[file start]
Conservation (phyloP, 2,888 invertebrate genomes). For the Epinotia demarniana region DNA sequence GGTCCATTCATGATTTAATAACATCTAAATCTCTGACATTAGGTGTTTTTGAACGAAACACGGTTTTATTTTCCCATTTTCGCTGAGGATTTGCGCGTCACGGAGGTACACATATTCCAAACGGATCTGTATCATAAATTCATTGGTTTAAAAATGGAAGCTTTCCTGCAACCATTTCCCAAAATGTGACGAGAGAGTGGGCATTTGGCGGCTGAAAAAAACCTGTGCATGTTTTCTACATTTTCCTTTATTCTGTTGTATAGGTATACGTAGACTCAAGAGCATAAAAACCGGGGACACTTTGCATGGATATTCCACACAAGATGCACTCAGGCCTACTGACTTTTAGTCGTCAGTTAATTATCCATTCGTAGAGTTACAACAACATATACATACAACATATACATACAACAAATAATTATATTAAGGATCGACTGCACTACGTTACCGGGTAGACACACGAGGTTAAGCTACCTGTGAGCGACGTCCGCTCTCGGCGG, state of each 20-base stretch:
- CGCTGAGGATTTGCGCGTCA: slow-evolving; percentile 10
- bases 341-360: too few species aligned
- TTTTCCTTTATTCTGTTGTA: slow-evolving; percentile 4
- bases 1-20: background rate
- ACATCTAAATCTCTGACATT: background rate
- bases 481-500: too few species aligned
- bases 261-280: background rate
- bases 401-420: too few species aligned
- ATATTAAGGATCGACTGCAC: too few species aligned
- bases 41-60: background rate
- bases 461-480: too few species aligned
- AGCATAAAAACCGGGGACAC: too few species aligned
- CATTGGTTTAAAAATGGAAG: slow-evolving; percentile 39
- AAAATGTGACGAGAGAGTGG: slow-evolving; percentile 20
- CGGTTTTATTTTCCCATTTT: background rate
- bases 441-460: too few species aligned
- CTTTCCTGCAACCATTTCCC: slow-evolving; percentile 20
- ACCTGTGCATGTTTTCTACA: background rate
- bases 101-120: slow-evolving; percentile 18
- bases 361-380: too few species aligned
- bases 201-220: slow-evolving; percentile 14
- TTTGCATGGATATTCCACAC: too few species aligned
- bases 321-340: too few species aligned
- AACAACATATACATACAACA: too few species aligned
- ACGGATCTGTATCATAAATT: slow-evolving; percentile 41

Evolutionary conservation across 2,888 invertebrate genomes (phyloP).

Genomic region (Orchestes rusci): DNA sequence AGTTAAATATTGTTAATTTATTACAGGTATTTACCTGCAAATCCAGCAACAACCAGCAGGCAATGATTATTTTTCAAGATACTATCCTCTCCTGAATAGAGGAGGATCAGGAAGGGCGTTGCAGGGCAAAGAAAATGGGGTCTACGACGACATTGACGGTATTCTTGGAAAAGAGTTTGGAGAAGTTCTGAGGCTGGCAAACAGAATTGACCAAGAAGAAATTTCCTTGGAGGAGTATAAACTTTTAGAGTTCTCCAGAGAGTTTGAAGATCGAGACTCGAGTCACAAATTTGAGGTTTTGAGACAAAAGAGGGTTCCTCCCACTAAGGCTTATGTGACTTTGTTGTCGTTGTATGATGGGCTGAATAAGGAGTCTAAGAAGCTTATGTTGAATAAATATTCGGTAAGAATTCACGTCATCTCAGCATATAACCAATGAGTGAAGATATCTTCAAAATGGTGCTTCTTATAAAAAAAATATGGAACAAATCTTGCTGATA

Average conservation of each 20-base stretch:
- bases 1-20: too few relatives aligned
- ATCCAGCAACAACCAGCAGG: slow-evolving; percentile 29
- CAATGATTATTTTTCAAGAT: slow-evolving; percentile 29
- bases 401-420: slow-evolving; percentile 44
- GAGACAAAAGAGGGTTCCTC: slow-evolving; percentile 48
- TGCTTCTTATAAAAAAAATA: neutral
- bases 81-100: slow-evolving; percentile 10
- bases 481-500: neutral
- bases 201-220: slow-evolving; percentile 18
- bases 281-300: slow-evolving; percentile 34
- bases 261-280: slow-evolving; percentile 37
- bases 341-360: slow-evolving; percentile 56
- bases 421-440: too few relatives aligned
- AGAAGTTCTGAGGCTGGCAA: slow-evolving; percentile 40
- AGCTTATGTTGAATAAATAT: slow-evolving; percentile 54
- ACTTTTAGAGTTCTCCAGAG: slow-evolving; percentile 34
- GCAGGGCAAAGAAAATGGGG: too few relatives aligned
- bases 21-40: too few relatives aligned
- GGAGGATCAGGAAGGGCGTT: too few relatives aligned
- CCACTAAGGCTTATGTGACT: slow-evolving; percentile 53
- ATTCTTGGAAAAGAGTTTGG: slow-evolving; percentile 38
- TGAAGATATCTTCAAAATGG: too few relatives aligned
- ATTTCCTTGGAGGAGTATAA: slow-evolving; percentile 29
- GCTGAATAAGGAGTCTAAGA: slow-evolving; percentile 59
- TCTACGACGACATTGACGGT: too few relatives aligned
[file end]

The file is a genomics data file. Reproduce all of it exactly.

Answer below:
Conservation (phyloP, 2,888 invertebrate genomes). For the Epinotia demarniana region DNA sequence GGTCCATTCATGATTTAATAACATCTAAATCTCTGACATTAGGTGTTTTTGAACGAAACACGGTTTTATTTTCCCATTTTCGCTGAGGATTTGCGCGTCACGGAGGTACACATATTCCAAACGGATCTGTATCATAAATTCATTGGTTTAAAAATGGAAGCTTTCCTGCAACCATTTCCCAAAATGTGACGAGAGAGTGGGCATTTGGCGGCTGAAAAAAACCTGTGCATGTTTTCTACATTTTCCTTTATTCTGTTGTATAGGTATACGTAGACTCAAGAGCATAAAAACCGGGGACACTTTGCATGGATATTCCACACAAGATGCACTCAGGCCTACTGACTTTTAGTCGTCAGTTAATTATCCATTCGTAGAGTTACAACAACATATACATACAACATATACATACAACAAATAATTATATTAAGGATCGACTGCACTACGTTACCGGGTAGACACACGAGGTTAAGCTACCTGTGAGCGACGTCCGCTCTCGGCGG, state of each 20-base stretch:
- CGCTGAGGATTTGCGCGTCA: slow-evolving; percentile 10
- bases 341-360: too few species aligned
- TTTTCCTTTATTCTGTTGTA: slow-evolving; percentile 4
- bases 1-20: background rate
- ACATCTAAATCTCTGACATT: background rate
- bases 481-500: too few species aligned
- bases 261-280: background rate
- bases 401-420: too few species aligned
- ATATTAAGGATCGACTGCAC: too few species aligned
- bases 41-60: background rate
- bases 461-480: too few species aligned
- AGCATAAAAACCGGGGACAC: too few species aligned
- CATTGGTTTAAAAATGGAAG: slow-evolving; percentile 39
- AAAATGTGACGAGAGAGTGG: slow-evolving; percentile 20
- CGGTTTTATTTTCCCATTTT: background rate
- bases 441-460: too few species aligned
- CTTTCCTGCAACCATTTCCC: slow-evolving; percentile 20
- ACCTGTGCATGTTTTCTACA: background rate
- bases 101-120: slow-evolving; percentile 18
- bases 361-380: too few species aligned
- bases 201-220: slow-evolving; percentile 14
- TTTGCATGGATATTCCACAC: too few species aligned
- bases 321-340: too few species aligned
- AACAACATATACATACAACA: too few species aligned
- ACGGATCTGTATCATAAATT: slow-evolving; percentile 41

Evolutionary conservation across 2,888 invertebrate genomes (phyloP).

Genomic region (Orchestes rusci): DNA sequence AGTTAAATATTGTTAATTTATTACAGGTATTTACCTGCAAATCCAGCAACAACCAGCAGGCAATGATTATTTTTCAAGATACTATCCTCTCCTGAATAGAGGAGGATCAGGAAGGGCGTTGCAGGGCAAAGAAAATGGGGTCTACGACGACATTGACGGTATTCTTGGAAAAGAGTTTGGAGAAGTTCTGAGGCTGGCAAACAGAATTGACCAAGAAGAAATTTCCTTGGAGGAGTATAAACTTTTAGAGTTCTCCAGAGAGTTTGAAGATCGAGACTCGAGTCACAAATTTGAGGTTTTGAGACAAAAGAGGGTTCCTCCCACTAAGGCTTATGTGACTTTGTTGTCGTTGTATGATGGGCTGAATAAGGAGTCTAAGAAGCTTATGTTGAATAAATATTCGGTAAGAATTCACGTCATCTCAGCATATAACCAATGAGTGAAGATATCTTCAAAATGGTGCTTCTTATAAAAAAAATATGGAACAAATCTTGCTGATA

Average conservation of each 20-base stretch:
- bases 1-20: too few relatives aligned
- ATCCAGCAACAACCAGCAGG: slow-evolving; percentile 29
- CAATGATTATTTTTCAAGAT: slow-evolving; percentile 29
- bases 401-420: slow-evolving; percentile 44
- GAGACAAAAGAGGGTTCCTC: slow-evolving; percentile 48
- TGCTTCTTATAAAAAAAATA: neutral
- bases 81-100: slow-evolving; percentile 10
- bases 481-500: neutral
- bases 201-220: slow-evolving; percentile 18
- bases 281-300: slow-evolving; percentile 34
- bases 261-280: slow-evolving; percentile 37
- bases 341-360: slow-evolving; percentile 56
- bases 421-440: too few relatives aligned
- AGAAGTTCTGAGGCTGGCAA: slow-evolving; percentile 40
- AGCTTATGTTGAATAAATAT: slow-evolving; percentile 54
- ACTTTTAGAGTTCTCCAGAG: slow-evolving; percentile 34
- GCAGGGCAAAGAAAATGGGG: too few relatives aligned
- bases 21-40: too few relatives aligned
- GGAGGATCAGGAAGGGCGTT: too few relatives aligned
- CCACTAAGGCTTATGTGACT: slow-evolving; percentile 53
- ATTCTTGGAAAAGAGTTTGG: slow-evolving; percentile 38
- TGAAGATATCTTCAAAATGG: too few relatives aligned
- ATTTCCTTGGAGGAGTATAA: slow-evolving; percentile 29
- GCTGAATAAGGAGTCTAAGA: slow-evolving; percentile 59
- TCTACGACGACATTGACGGT: too few relatives aligned